Guardsmen: These are the retainers/hirelings/bodyguards/goons/doormen who are responsible for keeping riff raff looking adventurers/peasants/nobodies from getting close to their boss. In most instances, some sort of official badge/writ/maguffin is needed to convince these guys to step aside and allow the players to advance the storyline. These types of social encounters should be capable of holding their own in a combat encounter with the pcs if they are more than a speed bump on the party’s goal into the next encounter.
With Guardsmen, these are npcs that the party shouldn’t actively try to entertain the idea of going through. For official guards in a place of authority (like a set of red armored storm troopers guarding an Emperor), the idea of fighting them shouldn’t even come up to the players. These are the law, and these are the rules. The consequences for violence should be severe enough that everyone plays nice with each other.
An important part of an encounter with guardsmen is a squad leader/commander type who can do the talking. Someone has to explain to wandering adventurers why they aren’t permitted certain places or what the official steps are to gain entry. This character should be more of a facilitator than an antagonist, so the party can see what steps they need to take in order to move the story forward.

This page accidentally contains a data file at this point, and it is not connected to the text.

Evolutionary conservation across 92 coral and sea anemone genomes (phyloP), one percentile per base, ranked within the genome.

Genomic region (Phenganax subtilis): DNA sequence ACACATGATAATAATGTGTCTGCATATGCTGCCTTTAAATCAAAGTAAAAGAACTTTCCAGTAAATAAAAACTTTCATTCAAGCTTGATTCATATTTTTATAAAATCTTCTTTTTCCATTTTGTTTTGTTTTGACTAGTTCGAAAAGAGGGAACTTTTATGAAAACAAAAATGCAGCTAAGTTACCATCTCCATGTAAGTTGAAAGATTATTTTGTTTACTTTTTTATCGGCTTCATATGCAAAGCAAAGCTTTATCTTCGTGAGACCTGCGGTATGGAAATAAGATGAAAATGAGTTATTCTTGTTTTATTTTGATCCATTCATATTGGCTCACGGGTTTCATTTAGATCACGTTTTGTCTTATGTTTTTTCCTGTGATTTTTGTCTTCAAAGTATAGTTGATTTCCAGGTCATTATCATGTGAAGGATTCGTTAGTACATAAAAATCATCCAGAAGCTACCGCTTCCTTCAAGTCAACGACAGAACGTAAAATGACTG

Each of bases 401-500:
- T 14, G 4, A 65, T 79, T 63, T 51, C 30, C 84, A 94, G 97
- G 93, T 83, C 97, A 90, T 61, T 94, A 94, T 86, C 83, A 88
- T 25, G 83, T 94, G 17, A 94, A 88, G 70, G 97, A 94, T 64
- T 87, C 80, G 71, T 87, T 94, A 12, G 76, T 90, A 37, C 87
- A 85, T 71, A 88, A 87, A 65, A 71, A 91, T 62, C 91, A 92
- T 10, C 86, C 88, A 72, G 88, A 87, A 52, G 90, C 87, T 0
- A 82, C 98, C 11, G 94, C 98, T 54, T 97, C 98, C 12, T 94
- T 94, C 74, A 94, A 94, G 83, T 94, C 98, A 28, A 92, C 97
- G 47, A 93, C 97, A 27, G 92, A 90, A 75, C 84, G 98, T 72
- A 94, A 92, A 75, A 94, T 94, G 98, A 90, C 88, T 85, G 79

Less official guards (like the goons for a crime boss) should be intimidating enough or in large enough numbers that fighting through them shouldn’t be a socially acceptable choice. Remember, these are intended to be social encounters that they players talk their way through. That doesn’t mean you shouldn’t have stats nearby in case of war, but the first alternative shouldn’t be punch the guard and go through.
Doorman at a bar
The Goons hanging around a crime lord
Actual guardsmen protecting a location
Spectral guardians protecting the entrance to ancient tomb
Trolls guarding a bridge